Sampling for these tests can also be difficult; for example, some prenatal FISH assays require samples of amniotic fluid. These factors coupled with the use of high-cost reagents make ISH assays expensive compared to other molecular diagnostic assays available in the market, such as PCR.
The trend now is to produce fully automated ISH systems to reduce the time and personnel required, improving cost-efficiency. Companies offering these automated services include Accelerate Diagnostics, Leica Biosystems in partnership with Advanced Cell Diagnostics (ACD), and Intavis Bioanalytical Instruments. Furthermore, ACD is focused on reducing the time and effort required to design ISH probes.
Sequencing leads future markets
Next-generation sequencing is also having an impact, according to Kalorama research. Future markets may be fundamentally remade as clinical sequencing becomes viable for testing in many application areas, including pathogen identification, comprehensive cancer testing, comprehensive genomic profiling (including inherited disease detection), and organ matching.
The first NGS system was approved for clinical use by the FDA in 2013, so the market segment is quite new, but a significant industry already exists for LDTs performed as testing services on NGS platforms by certified clinical labs. The current IVD market for clinical sequencing consists largely of sales of NGS systems to reference and specialty genetics labs, including instruments, library preparation, and sequencing reagents and consumables.
Currently, the NGS technologies mainly used in clinical laboratories are the Ion Torrent and Illumina systems. The Ion Personal Genome Machine (PGM) was launched in 2011 by Life Technologies (now part of Thermo Fisher). The more popular Illumina benchtops for diagnostic purposes are MiSeq (launched in 2011), MiniSeq (launched in 2016), and iSeq 100 (launched in 2017).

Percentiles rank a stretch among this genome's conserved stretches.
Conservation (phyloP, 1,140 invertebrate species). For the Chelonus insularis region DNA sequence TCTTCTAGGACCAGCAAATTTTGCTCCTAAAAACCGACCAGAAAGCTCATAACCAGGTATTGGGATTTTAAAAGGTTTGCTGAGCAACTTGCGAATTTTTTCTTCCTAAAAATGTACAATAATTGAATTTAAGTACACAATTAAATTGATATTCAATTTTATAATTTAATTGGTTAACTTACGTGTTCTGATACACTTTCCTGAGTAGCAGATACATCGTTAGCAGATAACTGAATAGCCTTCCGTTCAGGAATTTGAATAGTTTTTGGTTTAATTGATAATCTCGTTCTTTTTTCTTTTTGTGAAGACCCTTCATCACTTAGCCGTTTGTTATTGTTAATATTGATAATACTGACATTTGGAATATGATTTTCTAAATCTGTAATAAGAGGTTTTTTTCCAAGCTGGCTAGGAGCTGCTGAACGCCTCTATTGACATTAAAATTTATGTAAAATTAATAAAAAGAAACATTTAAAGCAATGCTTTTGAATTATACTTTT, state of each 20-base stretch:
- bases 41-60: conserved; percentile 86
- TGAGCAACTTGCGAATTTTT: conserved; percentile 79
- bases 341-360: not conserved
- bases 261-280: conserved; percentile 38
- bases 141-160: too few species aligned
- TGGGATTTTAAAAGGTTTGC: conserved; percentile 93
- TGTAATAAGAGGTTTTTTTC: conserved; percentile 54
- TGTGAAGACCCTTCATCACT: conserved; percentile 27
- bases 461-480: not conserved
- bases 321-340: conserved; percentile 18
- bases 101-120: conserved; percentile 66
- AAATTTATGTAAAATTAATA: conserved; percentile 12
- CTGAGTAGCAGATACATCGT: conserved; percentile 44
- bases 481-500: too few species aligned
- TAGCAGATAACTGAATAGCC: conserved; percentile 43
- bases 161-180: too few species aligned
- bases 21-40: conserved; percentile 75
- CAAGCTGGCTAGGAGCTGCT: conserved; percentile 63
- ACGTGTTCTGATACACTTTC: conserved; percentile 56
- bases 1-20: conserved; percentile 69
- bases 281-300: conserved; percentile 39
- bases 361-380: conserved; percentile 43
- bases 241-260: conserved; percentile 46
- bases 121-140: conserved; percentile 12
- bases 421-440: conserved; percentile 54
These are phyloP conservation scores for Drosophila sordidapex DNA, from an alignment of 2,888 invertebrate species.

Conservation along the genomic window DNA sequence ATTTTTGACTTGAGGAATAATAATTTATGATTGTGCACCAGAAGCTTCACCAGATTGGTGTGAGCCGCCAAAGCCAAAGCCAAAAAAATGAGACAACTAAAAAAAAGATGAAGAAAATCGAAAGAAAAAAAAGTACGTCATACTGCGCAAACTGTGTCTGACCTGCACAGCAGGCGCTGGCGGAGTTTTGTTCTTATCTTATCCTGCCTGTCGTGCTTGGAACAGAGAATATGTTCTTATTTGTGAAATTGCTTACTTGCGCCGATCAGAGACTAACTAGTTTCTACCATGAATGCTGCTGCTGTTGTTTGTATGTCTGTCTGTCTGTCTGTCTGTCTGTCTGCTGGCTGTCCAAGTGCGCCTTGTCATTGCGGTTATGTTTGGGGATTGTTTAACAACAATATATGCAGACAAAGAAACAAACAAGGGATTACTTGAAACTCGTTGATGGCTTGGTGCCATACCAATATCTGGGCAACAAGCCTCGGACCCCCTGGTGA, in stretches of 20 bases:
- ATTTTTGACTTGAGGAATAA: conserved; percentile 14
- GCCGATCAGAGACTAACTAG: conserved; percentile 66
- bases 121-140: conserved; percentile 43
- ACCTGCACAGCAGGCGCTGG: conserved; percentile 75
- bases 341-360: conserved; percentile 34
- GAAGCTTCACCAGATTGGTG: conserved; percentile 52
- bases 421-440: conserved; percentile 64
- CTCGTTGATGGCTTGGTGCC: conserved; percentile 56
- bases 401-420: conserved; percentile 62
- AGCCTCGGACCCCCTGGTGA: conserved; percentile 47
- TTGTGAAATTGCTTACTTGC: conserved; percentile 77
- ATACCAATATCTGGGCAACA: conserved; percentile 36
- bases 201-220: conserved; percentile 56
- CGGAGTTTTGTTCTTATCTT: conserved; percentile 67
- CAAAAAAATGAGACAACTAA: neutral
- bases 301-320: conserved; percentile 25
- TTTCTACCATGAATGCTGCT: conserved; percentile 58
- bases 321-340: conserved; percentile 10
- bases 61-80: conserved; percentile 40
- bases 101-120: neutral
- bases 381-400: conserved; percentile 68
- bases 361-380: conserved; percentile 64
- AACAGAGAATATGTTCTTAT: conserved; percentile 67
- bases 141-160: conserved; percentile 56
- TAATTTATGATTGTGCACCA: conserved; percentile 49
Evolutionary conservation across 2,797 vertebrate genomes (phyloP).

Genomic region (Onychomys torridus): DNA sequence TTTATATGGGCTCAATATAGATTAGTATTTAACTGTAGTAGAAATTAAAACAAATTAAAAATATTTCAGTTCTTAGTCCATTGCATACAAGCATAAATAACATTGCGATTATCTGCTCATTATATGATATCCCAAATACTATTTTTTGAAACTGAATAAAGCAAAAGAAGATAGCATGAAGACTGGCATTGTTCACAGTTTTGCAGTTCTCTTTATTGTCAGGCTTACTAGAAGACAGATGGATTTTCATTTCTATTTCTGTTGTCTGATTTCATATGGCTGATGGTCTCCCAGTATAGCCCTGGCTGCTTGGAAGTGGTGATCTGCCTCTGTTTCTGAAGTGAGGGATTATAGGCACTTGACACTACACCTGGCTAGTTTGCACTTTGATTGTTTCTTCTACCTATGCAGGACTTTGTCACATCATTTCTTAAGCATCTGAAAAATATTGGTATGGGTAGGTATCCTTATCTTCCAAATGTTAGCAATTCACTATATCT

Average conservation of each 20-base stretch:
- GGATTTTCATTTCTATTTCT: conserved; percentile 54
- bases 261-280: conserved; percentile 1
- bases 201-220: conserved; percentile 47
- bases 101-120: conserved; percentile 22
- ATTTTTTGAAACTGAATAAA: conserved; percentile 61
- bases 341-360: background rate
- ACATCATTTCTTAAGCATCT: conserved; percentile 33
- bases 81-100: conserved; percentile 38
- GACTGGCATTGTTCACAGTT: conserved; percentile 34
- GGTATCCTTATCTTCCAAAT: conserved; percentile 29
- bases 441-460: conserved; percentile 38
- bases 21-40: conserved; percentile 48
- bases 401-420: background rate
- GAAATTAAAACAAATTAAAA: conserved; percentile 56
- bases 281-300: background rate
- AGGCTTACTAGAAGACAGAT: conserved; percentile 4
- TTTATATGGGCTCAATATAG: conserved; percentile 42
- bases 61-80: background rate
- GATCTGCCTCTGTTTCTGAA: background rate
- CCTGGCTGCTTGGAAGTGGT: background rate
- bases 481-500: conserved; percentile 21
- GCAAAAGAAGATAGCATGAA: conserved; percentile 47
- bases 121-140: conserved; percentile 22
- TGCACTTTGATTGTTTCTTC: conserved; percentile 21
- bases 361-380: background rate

NGS is increasingly used for clinically heterogeneous inherited disorders, resulting in an increase in the number of reported disease-causing genes. Even though the majority of human inherited diseases involve variations in a number of genes, a few genes often interact, leading to overlapping pathological phenotypes. NGS is a powerful approach in the case of heterogeneous and complex diseases, such as in cardiomyopathies, where many genes are involved in a large phenotypic spectrum, because it allows testing of a large number of genes simultaneously in a cost-effective manner.
Are payors on board?
Cost has been one of the major limiting factors for the molecular diagnostic segment. As more and more molecular diagnostic tests are being introduced, reimbursement by payors has increasingly become uncertain. However, despite concerns about affordability and insurance coverage, the demand for molecular diagnostic tests is growing at a high-single-digit rate. This is particularly true in the case of tests used to guide patients to treatment with particular drugs based on their genetic profiles.
The rapidly evolving landscape of the molecular diagnostic market has offered tremendous challenges to payors, who have often withheld reimbursement based on a lack of evidence for clinical utility. While reimbursement is a concern across global markets, the U.S. has been at the forefront of developing policies that balance the concerns of diagnostic product vendors, healthcare providers, and patients. Hence, the reimbursement environment in the U.S. indicates how payors are adapting to the penetration of expensive molecular diagnostic methods and what new policies are likely to emerge, which may affect the policies of payors in other developed as well as emerging markets in the future.
Bruce Carlson is the publisher of Kalorama Information, part of Science and Medicine Group.
Disclosure: LabPulse.com is a sister company of Kalorama Information.